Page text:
In the current political climate, with the financial crisis still fresh in the memory (even though the height of the crisis was almost a decade ago), political parties can almost certainly expect to gain some votes with proposals to impose higher taxes on banks. At the very least, it’s hard to imagine such a policy being a vote loser. But what is politically popular doesn’t necessarily equate to effective tax policy.
Some would say that the banking sector got off very lightly for its role in creating the financial mess that still hasn’t been fully cleared up. But governments have to be very careful in how they structure additional taxes on banks, because as the Australian Bankers’ Association warned in response to the recent announcement of a new levy on Australia’s five largest banks, such measures can have “unintended consequences.”
Poland is a good … Read More »
The trouble with governments is that they tend to have short memories. This is especially the case in your average democracy, where the lifespan of a government is usually no more than a few years. This can mean that sometimes they fail to learn from history. And one of the latest countries that looks like it could be about to repeat a fatal economic policy error is Sweden, which intends to increase the banking sector’s tax burden in the next Budget.
Now, I expect few people will have very much sympathy with the banks when they complain about being overtaxed, given that the industry has largely got away with a great deal. But governments do have to be mindful that punishing the banks can have unintended consequences. Sweden’s bankers are already warning that the proposal to abolish the interest deductibility of … Read More »
Belgium has had a bit of a bad rap recently, having been very publicly rebuked by the European Commission for allowing some multinationals to pay not very much tax; it could do with a bit of a pick-me-up. So Belgium, congratulations on finally coming to your senses and recognizing the flaws in the insane EU financial transactions tax proposal.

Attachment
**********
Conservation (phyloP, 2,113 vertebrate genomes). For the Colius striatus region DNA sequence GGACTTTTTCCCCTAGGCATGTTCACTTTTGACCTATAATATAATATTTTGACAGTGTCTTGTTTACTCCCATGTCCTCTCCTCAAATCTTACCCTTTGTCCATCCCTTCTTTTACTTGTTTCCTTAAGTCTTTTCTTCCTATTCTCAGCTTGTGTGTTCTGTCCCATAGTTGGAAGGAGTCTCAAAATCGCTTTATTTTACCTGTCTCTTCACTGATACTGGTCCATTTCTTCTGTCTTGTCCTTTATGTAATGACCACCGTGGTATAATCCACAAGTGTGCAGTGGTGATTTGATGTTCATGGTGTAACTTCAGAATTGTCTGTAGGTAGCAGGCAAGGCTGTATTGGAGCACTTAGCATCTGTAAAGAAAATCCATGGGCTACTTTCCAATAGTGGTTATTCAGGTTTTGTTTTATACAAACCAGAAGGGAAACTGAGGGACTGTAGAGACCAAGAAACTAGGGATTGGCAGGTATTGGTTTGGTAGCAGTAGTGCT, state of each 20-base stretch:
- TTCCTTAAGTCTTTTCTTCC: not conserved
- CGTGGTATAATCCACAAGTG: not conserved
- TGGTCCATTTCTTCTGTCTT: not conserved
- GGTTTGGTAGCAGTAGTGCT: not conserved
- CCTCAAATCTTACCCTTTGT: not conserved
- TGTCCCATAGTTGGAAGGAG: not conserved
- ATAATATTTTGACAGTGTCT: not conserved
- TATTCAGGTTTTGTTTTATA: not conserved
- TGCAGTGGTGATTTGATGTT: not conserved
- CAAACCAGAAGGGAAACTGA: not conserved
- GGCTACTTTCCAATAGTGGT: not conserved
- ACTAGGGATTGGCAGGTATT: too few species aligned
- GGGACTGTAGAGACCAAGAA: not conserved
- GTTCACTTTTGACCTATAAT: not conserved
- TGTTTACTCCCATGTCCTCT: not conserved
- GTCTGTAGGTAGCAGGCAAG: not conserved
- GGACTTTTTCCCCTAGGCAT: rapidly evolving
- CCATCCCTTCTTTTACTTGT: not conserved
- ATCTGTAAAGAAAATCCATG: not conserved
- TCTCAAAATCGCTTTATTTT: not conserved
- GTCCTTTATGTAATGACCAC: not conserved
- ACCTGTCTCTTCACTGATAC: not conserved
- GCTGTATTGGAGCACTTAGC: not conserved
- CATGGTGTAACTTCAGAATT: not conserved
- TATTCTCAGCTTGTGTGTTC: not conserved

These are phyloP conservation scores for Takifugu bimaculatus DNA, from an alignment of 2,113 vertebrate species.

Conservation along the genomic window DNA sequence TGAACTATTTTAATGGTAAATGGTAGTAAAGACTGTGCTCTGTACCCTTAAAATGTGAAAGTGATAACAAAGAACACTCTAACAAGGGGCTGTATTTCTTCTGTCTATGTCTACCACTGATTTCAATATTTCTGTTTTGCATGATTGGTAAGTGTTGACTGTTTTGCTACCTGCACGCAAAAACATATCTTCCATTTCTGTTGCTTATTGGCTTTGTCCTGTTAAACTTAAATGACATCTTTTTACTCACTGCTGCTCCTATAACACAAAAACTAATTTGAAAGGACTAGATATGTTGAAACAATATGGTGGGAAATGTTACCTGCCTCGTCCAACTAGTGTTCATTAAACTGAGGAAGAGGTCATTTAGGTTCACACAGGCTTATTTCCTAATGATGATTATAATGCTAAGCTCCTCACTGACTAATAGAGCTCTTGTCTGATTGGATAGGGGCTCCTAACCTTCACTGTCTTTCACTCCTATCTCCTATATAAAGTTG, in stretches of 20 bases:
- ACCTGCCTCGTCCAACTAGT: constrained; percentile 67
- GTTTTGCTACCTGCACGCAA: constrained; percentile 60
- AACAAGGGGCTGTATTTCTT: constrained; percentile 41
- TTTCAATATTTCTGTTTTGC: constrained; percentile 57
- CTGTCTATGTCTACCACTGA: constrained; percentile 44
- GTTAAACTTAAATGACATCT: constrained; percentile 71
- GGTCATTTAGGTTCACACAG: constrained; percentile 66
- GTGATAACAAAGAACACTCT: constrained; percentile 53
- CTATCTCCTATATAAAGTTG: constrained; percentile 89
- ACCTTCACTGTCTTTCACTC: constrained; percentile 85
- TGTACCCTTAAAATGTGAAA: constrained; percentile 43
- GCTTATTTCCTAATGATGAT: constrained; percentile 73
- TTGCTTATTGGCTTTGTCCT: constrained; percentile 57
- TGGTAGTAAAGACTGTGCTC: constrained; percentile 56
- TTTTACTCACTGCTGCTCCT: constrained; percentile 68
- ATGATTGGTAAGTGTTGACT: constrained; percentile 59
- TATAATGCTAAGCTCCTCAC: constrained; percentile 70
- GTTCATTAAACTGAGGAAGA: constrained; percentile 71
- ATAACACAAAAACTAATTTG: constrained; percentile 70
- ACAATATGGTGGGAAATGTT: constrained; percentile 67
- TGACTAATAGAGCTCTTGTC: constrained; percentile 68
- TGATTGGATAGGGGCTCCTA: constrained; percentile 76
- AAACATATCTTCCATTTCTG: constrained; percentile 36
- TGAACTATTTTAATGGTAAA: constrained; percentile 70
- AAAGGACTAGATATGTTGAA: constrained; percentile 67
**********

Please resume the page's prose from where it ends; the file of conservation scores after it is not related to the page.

When you think about it, the very reason why we’re having the debate about corporate tax avoidance is because of the bankers. When everything was going swimmingly, in the Halcyon days before the financial crisis, fewer people seemed to care how much tax big companies were paying, or, to be more accurate, the media wasn’t that interested in the subject so people didn’t read or hear about it as much. Now, it sticks in the throats of many that ordinary taxpayers are … Read More »
It’s difficult to know what to make of George Osborne’s sixth budget as the United Kingdom’s Chancellor of the Exchequer (that’s finance minister to the rest of the world). In the days leading up to the last budget of the current Parliament, Osborne promised that headline-grabbing gimmicks would be absent from his speech. But with the general election less than two months away, he would have been almost foolish not to have sprinkled the Budget with at least some fairy dust in the form of tax cuts for low- and middle-income workers and pensioners – winning over the substantial “gray vote” is one way to ensure electoral success. And sprinkle he did. The taxation of savings will be more or less abolished for ordinary savers, while another increase in the personal income tax allowance will ensure that most low-paid workers … Read More »
If there was an award for the silliest tax initiative dreamt up by the unelected Eurocrats in Brussels over the course of the last couple of decades, the savings tax directive and the CCCTB (that’s the common consolidated corporate tax base, for the uninitiated) would be up there competing for the top prize. But surely the proposed financial transactions tax would win hands down. It’s not that I feel sorry for the banks targeted by this tax. On the contrary; it is because of them that this idea has come about in the first place. I suppose you could say that even without the financial crisis, the Šemetas and Moscovicis of this world (Francois Hollande’s former finance minister has now taken over from Šemeta as Tax Commissioner) would be pushing for a so-called Tobin tax, or Robin Hood tax, whatever … Read More »